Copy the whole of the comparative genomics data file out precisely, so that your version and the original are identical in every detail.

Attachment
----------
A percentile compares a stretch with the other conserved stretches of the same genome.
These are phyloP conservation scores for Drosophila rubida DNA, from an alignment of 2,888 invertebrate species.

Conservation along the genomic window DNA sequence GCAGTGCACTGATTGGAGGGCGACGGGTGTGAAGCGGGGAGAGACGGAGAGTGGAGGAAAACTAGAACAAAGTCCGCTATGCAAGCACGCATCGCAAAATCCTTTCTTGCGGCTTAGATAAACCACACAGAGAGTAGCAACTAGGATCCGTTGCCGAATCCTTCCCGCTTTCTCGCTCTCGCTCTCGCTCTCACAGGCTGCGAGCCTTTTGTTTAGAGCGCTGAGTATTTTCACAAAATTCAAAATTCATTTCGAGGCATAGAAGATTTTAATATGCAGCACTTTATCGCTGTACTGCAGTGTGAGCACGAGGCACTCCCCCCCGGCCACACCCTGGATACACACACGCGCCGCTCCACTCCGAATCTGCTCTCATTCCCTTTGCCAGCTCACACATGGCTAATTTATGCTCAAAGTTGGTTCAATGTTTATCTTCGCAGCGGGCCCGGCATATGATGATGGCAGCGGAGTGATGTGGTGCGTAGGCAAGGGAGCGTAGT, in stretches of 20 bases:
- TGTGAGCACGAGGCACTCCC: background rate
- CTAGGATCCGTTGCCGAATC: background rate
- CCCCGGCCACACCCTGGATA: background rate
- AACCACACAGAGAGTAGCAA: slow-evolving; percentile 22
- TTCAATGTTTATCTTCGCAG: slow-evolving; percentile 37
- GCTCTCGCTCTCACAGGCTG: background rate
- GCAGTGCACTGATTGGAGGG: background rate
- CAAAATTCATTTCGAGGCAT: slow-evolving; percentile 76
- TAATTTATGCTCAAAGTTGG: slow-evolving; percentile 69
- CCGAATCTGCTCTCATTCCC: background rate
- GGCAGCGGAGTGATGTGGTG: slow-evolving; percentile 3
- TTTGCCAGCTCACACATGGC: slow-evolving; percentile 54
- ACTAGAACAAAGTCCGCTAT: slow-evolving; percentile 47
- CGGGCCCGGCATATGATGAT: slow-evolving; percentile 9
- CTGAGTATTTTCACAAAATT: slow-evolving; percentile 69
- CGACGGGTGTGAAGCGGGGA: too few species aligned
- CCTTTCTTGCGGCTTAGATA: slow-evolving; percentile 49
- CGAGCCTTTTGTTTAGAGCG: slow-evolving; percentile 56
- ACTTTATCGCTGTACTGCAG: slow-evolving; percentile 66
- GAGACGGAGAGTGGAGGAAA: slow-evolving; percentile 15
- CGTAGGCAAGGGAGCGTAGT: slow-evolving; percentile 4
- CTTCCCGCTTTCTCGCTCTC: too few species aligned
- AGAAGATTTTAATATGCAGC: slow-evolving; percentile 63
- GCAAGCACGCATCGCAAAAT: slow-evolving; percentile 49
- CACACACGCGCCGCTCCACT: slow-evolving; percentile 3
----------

A percentile compares a stretch with the other conserved stretches of the same genome.
These are phyloP conservation scores for Drosophila rubida DNA, from an alignment of 2,888 invertebrate species.

Conservation along the genomic window DNA sequence GCAGTGCACTGATTGGAGGGCGACGGGTGTGAAGCGGGGAGAGACGGAGAGTGGAGGAAAACTAGAACAAAGTCCGCTATGCAAGCACGCATCGCAAAATCCTTTCTTGCGGCTTAGATAAACCACACAGAGAGTAGCAACTAGGATCCGTTGCCGAATCCTTCCCGCTTTCTCGCTCTCGCTCTCGCTCTCACAGGCTGCGAGCCTTTTGTTTAGAGCGCTGAGTATTTTCACAAAATTCAAAATTCATTTCGAGGCATAGAAGATTTTAATATGCAGCACTTTATCGCTGTACTGCAGTGTGAGCACGAGGCACTCCCCCCCGGCCACACCCTGGATACACACACGCGCCGCTCCACTCCGAATCTGCTCTCATTCCCTTTGCCAGCTCACACATGGCTAATTTATGCTCAAAGTTGGTTCAATGTTTATCTTCGCAGCGGGCCCGGCATATGATGATGGCAGCGGAGTGATGTGGTGCGTAGGCAAGGGAGCGTAGT, in stretches of 20 bases:
- TGTGAGCACGAGGCACTCCC: background rate
- CTAGGATCCGTTGCCGAATC: background rate
- CCCCGGCCACACCCTGGATA: background rate
- AACCACACAGAGAGTAGCAA: slow-evolving; percentile 22
- TTCAATGTTTATCTTCGCAG: slow-evolving; percentile 37
- GCTCTCGCTCTCACAGGCTG: background rate
- GCAGTGCACTGATTGGAGGG: background rate
- CAAAATTCATTTCGAGGCAT: slow-evolving; percentile 76
- TAATTTATGCTCAAAGTTGG: slow-evolving; percentile 69
- CCGAATCTGCTCTCATTCCC: background rate
- GGCAGCGGAGTGATGTGGTG: slow-evolving; percentile 3
- TTTGCCAGCTCACACATGGC: slow-evolving; percentile 54
- ACTAGAACAAAGTCCGCTAT: slow-evolving; percentile 47
- CGGGCCCGGCATATGATGAT: slow-evolving; percentile 9
- CTGAGTATTTTCACAAAATT: slow-evolving; percentile 69
- CGACGGGTGTGAAGCGGGGA: too few species aligned
- CCTTTCTTGCGGCTTAGATA: slow-evolving; percentile 49
- CGAGCCTTTTGTTTAGAGCG: slow-evolving; percentile 56
- ACTTTATCGCTGTACTGCAG: slow-evolving; percentile 66
- GAGACGGAGAGTGGAGGAAA: slow-evolving; percentile 15
- CGTAGGCAAGGGAGCGTAGT: slow-evolving; percentile 4
- CTTCCCGCTTTCTCGCTCTC: too few species aligned
- AGAAGATTTTAATATGCAGC: slow-evolving; percentile 63
- GCAAGCACGCATCGCAAAAT: slow-evolving; percentile 49
- CACACACGCGCCGCTCCACT: slow-evolving; percentile 3